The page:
I’ve wanted to spend a day at a brewery learning about mobile canning for some time now. But I was lazy and didn’t want to wake up and drive to a brewery to do this. Luckily, FigLeaf is only a few minutes from home and they had Iron Heart Canning (formerly Buckeye Canning) in today to can their Basmati Cream Ale. I reached out to the owners who foolishly allowed me to come help out for the day, here’s my experience.
TL;DR, I need a nap.
Mobile Canning, Why?
There is no shortage of reasons why canning is the way to go with local craft beer these days. Canning is popular among craft beer fans, it’s better for the beer, it’s better for the environment, and it’s preferred by stores. But a canning machine is a hefty investment for a brewery that’s still new to the game.
Luckily, Iron Heart offers a mobile canning solution used by a few local breweries. They show up with a truck containing everything you need to can your beer, except beer and cans. They bring cases (that you assemble), six-pack holders, the canning machine, a depalletizer, the machine to print on the bottom of cans, and coming soon a labeler.
FigLeaf fully intends on getting their own canning machine soon. But they wanted to get you cans of their beer now, instead of making you wait until they had all the capital needed for that investment. FigLeaf isn’t the only local brewery taking advantage of Iron Heart’s services. Seeing a popular local hippo printed on some cans from their last canning run was exciting. Learning those cans were full of sanitizer and not NEIPA was disappointing.
The Mobile Canning Process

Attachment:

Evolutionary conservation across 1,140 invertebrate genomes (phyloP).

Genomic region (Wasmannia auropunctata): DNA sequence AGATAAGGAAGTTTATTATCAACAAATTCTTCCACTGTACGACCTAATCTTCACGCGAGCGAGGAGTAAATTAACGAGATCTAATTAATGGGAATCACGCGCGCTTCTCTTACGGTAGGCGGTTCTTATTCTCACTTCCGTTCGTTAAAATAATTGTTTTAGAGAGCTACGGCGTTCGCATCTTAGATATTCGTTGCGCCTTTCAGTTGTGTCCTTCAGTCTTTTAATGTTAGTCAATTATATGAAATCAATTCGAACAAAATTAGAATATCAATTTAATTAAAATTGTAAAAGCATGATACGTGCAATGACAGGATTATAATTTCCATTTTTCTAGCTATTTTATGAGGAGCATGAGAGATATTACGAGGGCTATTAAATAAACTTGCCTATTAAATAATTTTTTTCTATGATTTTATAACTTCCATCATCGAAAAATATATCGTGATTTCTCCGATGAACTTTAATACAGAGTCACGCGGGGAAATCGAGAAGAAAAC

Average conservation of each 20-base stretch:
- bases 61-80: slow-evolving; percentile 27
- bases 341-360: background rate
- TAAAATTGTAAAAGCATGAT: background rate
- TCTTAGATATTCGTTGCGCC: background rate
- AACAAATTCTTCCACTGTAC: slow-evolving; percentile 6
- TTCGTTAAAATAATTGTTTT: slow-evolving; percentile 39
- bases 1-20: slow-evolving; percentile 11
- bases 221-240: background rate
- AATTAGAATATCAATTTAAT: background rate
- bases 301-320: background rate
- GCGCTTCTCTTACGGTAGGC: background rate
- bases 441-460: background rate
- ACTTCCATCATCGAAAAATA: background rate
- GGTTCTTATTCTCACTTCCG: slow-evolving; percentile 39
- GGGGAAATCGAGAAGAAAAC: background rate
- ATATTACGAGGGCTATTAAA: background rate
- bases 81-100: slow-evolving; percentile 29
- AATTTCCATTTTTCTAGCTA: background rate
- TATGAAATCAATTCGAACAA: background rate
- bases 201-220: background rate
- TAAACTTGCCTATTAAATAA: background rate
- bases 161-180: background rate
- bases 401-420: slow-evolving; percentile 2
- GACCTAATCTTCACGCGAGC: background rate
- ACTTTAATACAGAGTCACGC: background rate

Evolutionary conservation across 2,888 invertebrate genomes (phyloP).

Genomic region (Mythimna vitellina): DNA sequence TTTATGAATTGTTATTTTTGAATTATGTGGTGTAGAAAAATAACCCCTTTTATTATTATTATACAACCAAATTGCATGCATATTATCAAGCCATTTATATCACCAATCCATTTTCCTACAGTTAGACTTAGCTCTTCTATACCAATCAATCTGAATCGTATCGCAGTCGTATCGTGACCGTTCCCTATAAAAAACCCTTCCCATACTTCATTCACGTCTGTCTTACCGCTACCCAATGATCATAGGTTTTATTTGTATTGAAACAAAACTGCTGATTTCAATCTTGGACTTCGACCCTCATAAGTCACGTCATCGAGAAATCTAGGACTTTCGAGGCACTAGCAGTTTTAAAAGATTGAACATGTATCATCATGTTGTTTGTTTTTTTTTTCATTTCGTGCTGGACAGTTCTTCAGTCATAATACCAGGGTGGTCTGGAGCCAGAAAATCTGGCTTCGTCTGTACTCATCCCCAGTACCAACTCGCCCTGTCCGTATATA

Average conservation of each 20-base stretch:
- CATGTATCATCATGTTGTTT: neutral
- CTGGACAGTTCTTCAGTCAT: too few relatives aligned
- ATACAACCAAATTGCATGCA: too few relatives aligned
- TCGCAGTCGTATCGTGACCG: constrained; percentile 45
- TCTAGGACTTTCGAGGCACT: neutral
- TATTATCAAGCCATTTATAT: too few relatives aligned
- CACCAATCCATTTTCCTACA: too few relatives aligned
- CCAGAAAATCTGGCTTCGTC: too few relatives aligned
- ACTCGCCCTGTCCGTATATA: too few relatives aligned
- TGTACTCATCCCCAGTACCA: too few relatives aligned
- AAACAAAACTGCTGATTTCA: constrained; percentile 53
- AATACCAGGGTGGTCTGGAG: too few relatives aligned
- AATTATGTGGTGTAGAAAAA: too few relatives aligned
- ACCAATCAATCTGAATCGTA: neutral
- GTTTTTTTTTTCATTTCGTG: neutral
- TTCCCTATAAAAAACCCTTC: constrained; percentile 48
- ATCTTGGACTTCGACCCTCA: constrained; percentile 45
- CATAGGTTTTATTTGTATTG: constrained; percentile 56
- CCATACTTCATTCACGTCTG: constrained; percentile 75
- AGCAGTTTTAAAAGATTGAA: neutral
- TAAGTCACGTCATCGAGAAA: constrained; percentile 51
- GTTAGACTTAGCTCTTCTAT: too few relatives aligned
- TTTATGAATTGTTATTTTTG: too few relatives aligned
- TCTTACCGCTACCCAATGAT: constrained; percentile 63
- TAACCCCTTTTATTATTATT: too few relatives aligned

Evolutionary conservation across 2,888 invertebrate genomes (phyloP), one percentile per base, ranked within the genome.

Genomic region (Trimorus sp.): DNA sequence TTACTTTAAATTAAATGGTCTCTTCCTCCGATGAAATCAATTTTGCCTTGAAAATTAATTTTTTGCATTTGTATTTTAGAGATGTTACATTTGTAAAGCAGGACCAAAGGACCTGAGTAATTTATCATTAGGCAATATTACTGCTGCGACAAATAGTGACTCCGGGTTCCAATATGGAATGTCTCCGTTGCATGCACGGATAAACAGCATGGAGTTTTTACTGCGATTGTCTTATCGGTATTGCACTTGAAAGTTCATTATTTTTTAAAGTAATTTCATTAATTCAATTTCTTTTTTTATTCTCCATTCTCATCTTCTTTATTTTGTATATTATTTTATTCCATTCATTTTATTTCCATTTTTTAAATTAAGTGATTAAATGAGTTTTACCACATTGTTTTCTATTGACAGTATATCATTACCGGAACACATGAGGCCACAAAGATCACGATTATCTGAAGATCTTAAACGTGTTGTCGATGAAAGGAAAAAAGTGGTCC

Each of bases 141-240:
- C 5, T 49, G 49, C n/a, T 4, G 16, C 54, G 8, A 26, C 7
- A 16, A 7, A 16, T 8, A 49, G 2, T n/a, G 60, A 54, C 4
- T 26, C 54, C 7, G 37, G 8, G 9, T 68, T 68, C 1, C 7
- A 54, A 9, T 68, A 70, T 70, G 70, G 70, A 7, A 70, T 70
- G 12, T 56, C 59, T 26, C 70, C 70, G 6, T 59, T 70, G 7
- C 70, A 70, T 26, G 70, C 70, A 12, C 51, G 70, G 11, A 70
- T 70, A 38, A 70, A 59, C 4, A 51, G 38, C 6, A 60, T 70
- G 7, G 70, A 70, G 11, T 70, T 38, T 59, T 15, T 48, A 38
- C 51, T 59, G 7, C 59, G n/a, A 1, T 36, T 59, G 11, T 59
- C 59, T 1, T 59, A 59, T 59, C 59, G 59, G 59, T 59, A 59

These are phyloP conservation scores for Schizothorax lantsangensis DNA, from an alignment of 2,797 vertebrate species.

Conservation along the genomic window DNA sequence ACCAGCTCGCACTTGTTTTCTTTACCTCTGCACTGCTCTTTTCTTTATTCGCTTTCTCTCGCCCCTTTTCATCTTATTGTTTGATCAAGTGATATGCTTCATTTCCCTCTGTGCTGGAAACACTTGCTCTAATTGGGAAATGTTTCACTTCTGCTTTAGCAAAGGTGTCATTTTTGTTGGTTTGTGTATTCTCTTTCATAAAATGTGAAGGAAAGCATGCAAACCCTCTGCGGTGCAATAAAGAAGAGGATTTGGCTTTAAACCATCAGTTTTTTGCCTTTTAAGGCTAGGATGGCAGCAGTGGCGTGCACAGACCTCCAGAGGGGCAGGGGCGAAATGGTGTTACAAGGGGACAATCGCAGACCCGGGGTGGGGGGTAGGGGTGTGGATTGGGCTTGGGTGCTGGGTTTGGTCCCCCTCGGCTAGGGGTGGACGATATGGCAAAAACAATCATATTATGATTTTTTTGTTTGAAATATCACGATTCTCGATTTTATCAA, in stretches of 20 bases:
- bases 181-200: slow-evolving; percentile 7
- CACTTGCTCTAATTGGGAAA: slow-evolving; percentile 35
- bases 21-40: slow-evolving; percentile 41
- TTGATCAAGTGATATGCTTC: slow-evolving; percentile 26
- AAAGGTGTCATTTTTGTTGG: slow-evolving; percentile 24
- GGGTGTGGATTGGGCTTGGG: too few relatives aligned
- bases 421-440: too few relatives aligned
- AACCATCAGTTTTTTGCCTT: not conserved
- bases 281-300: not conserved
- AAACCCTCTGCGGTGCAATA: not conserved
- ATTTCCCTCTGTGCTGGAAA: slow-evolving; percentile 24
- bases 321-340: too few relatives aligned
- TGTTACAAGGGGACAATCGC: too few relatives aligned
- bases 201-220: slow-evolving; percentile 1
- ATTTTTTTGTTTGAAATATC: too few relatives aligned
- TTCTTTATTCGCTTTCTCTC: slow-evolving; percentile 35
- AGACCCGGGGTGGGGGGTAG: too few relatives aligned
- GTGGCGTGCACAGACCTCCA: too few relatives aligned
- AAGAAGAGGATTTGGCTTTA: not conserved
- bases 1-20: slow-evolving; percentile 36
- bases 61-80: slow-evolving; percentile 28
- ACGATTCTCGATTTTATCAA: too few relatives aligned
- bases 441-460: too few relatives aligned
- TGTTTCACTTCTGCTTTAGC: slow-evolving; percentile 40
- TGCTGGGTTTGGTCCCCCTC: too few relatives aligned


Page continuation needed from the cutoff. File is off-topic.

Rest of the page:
Right around 8 am the Iron Heart guys arrived and started to de-Tetris their truck. While there was some spare room I was still impressed with everything they managed to squeeze in there.
First off the truck were cases of cases for us to fold together. While this happened, they hooked up all the parts of the canning machine. It was a pretty clever setup with everything on wheels and stands that would flip down to hold the equipment in place. After two short and slow runs to dial in the carbonation and dissolved oxygen levels we were off and running at 34 cans per minute.
Once we were at speed it was really the same as many other canning machines.
The next step is to rotate the cans to print the date, or any text, on the bottom.
After this, they get a quick squirt of sanitizer to clean off the can and sanitize the inside.
Now the magic happens.
The four blue lines shoot CO² into the can to purge out any oxygen, helping the beer stay fresh longer. The four white lines fill the cans with the beer. Hooray beer!
The lids slide down and spin, technically called seaming, into place.
Then we had a multi-generational team drying off the cans
And a well-practiced hand snapping the six-pack holders into place.
Finally, my role came in, pretty simple, just hefting a case of beer a few feet from the canning line onto the pallet, 237 times.
How Do I Get Basmati?
Basmati cans will be available at FigLeaf this Saturday, June 17th along with a couple special variants on tap. After that the cans will head out into the local market, the only confirmed stores so far are Dorothy Lane Market up in Dayton but you will very likely see it in some Northern Cincy stores. But, as with any new release, the best bet is to come visit the brewery on release day.
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